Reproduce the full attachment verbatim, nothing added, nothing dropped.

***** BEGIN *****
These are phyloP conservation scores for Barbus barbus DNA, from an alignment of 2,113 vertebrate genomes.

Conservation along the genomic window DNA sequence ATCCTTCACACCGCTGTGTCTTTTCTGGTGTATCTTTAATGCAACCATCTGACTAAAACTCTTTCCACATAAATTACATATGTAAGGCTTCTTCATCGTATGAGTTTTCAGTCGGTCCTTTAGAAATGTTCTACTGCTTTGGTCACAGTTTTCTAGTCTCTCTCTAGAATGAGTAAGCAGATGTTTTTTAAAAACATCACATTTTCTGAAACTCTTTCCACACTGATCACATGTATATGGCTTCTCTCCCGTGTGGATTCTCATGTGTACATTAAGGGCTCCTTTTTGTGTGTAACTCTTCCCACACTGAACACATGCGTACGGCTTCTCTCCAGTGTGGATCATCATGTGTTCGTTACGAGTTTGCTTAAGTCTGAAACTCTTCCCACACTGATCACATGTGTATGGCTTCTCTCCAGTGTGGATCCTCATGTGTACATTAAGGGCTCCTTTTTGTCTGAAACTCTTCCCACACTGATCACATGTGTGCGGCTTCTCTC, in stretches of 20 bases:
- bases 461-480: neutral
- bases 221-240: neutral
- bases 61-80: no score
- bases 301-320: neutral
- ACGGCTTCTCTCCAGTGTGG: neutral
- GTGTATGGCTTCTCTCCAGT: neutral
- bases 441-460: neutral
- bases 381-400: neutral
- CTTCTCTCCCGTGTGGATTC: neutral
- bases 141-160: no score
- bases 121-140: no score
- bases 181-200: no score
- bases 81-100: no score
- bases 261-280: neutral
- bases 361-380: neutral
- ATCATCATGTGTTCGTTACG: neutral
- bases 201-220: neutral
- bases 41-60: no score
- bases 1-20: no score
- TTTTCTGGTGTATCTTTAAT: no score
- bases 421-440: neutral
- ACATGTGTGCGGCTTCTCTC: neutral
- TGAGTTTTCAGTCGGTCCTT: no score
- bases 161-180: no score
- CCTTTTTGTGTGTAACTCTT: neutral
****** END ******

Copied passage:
These are phyloP conservation scores for Barbus barbus DNA, from an alignment of 2,113 vertebrate genomes.

Conservation along the genomic window DNA sequence ATCCTTCACACCGCTGTGTCTTTTCTGGTGTATCTTTAATGCAACCATCTGACTAAAACTCTTTCCACATAAATTACATATGTAAGGCTTCTTCATCGTATGAGTTTTCAGTCGGTCCTTTAGAAATGTTCTACTGCTTTGGTCACAGTTTTCTAGTCTCTCTCTAGAATGAGTAAGCAGATGTTTTTTAAAAACATCACATTTTCTGAAACTCTTTCCACACTGATCACATGTATATGGCTTCTCTCCCGTGTGGATTCTCATGTGTACATTAAGGGCTCCTTTTTGTGTGTAACTCTTCCCACACTGAACACATGCGTACGGCTTCTCTCCAGTGTGGATCATCATGTGTTCGTTACGAGTTTGCTTAAGTCTGAAACTCTTCCCACACTGATCACATGTGTATGGCTTCTCTCCAGTGTGGATCCTCATGTGTACATTAAGGGCTCCTTTTTGTCTGAAACTCTTCCCACACTGATCACATGTGTGCGGCTTCTCTC, in stretches of 20 bases:
- bases 461-480: neutral
- bases 221-240: neutral
- bases 61-80: no score
- bases 301-320: neutral
- ACGGCTTCTCTCCAGTGTGG: neutral
- GTGTATGGCTTCTCTCCAGT: neutral
- bases 441-460: neutral
- bases 381-400: neutral
- CTTCTCTCCCGTGTGGATTC: neutral
- bases 141-160: no score
- bases 121-140: no score
- bases 181-200: no score
- bases 81-100: no score
- bases 261-280: neutral
- bases 361-380: neutral
- ATCATCATGTGTTCGTTACG: neutral
- bases 201-220: neutral
- bases 41-60: no score
- bases 1-20: no score
- TTTTCTGGTGTATCTTTAAT: no score
- bases 421-440: neutral
- ACATGTGTGCGGCTTCTCTC: neutral
- TGAGTTTTCAGTCGGTCCTT: no score
- bases 161-180: no score
- CCTTTTTGTGTGTAACTCTT: neutral